Cancer drug might prolong patients’ lives

Justin Costley

An ongoing clinical trial at the University’s Cancer Center is studying the effects of an experimental new cancer drug that researchers hope will prolong the life of patients.
The trial is available only to patients with metastatic colorectal cancer, or cancer that has spread to other parts of the body.
Colorectal cancer, which is cancer that affects either the colon or the rectum, is the third most common and second most lethal form of cancer. If treated early, however, it can be one of the most curable forms.
Researchers combine the new drug with standard chemotherapies to test its ability to prevent tumors from creating their own blood supply in the body. If a tumor can’t do so, its growth might be slowed or stopped.
The study tracks patients until they die or until researchers have enough data to support a conclusion.
Metastatic disease patients survive only an average of 12 months. When the cancer doesn’t spread, doctors say two-thirds of the cases can be cured.
University researchers plan to study 20 to 25 of the 700 patients the national trial hopes to attract.
The drug, named SU5416, was created by SUGEN Inc., a subsidiary of Pharmacia & Upjohn. It is one of a new class of drugs coming out called anti-angiogenesis drugs.
Angiogenesis is the process by which tumors create their own blood supply though the formation of blood vessels. This drug, which will block the receptors on blood vessels that tumor cells bind to, might offer a way for doctors to stop or decrease tumor growth in patients where cancer has spread.
David Rothenberger, University professor in colon/rectal surgery and principal investigator in the study, said the goal of the study is to increase the life span of terminally ill patients.
“There are lots of ideas as to how to prevent metastasis, but right now we are just trying to see if we could use this drug to prolong the life of patients who have metastasis,” Rothenberger said.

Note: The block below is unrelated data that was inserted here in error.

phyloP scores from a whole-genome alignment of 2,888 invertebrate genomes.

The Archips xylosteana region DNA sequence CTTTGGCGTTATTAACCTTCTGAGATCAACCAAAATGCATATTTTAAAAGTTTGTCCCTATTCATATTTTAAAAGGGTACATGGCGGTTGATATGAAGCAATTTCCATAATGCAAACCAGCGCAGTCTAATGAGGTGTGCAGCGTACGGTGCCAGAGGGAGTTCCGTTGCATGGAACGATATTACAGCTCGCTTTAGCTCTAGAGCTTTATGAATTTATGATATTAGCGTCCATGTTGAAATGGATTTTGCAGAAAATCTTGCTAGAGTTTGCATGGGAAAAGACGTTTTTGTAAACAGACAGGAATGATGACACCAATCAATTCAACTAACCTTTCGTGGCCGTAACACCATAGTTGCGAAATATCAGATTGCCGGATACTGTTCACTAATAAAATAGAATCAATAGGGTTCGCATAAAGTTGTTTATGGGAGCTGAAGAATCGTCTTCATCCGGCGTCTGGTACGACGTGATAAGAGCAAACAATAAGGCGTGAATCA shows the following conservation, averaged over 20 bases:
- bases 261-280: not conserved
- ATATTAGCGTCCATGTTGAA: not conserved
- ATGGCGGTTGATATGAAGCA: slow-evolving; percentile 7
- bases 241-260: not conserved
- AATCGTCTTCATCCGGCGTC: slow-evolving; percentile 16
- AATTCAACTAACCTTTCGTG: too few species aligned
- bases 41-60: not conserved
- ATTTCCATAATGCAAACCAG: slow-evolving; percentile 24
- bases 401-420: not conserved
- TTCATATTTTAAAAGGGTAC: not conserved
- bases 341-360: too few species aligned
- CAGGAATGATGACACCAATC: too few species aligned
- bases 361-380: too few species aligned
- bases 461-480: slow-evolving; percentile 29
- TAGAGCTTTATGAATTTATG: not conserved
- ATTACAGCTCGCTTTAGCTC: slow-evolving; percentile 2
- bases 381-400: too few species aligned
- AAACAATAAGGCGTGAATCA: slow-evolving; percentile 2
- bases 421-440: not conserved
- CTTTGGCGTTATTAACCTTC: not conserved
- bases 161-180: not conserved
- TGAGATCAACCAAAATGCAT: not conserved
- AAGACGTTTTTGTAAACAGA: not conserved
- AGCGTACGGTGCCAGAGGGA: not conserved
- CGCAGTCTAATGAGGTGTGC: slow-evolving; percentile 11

“Everyone is excited about the potential, but now we need to do the hard work of clinical trials to find out if it really works,” he added.
Doctors often describe cancer in four stages. Stage A represents early stage disease. Stages B and C represent intermediary stages. Treatment at these stages involves curative surgery followed by chemotherapy to reduce the risk of recurrence. Stage D represents metastatic disease or the point at which the disease spreads.
Edward Greeno, assistant professor at Hennepin County Medical Center, is assisting in the trial. He said if the drug shows ability to prolong life in D-stage patients, studies would then be done to see if the drug could prevent spreading in patients in stages B and C.
“If this study were to be positive and show a survival advantage, we would then do additional studies in people who don’t yet have metastatic disease to see if it prevents recurrence,” Greeno said.
“That is something that would then be several years down the road after this study was completed.”
He added that while a survival advantage does not include a cure, it could include adding months on to the life of patients or creating a higher quality of life by reducing symptoms of the disease.
The Research Services Organization, a division of the Academic Health Center, provides assistance to investigators involved in these types of clinical trials.
Debra Dykhuis, associate program director, said the organization has provided a clinical research coordinator to assist with the collection of the data in this study as well as helping get the message out to prospective participants around the state.
“It does offer a novel experimental therapy for people who really don’t have anywhere else to go now with their disease,” she said. “There aren’t a lot of options left for trying something new for them. It’s really a reason to be hopeful, and something that we’re excited to be able to be a part of.”

Justin Costley covers the Medical School and welcomes comments at [email protected] He can also be reached at (612) 627-4070 x3224.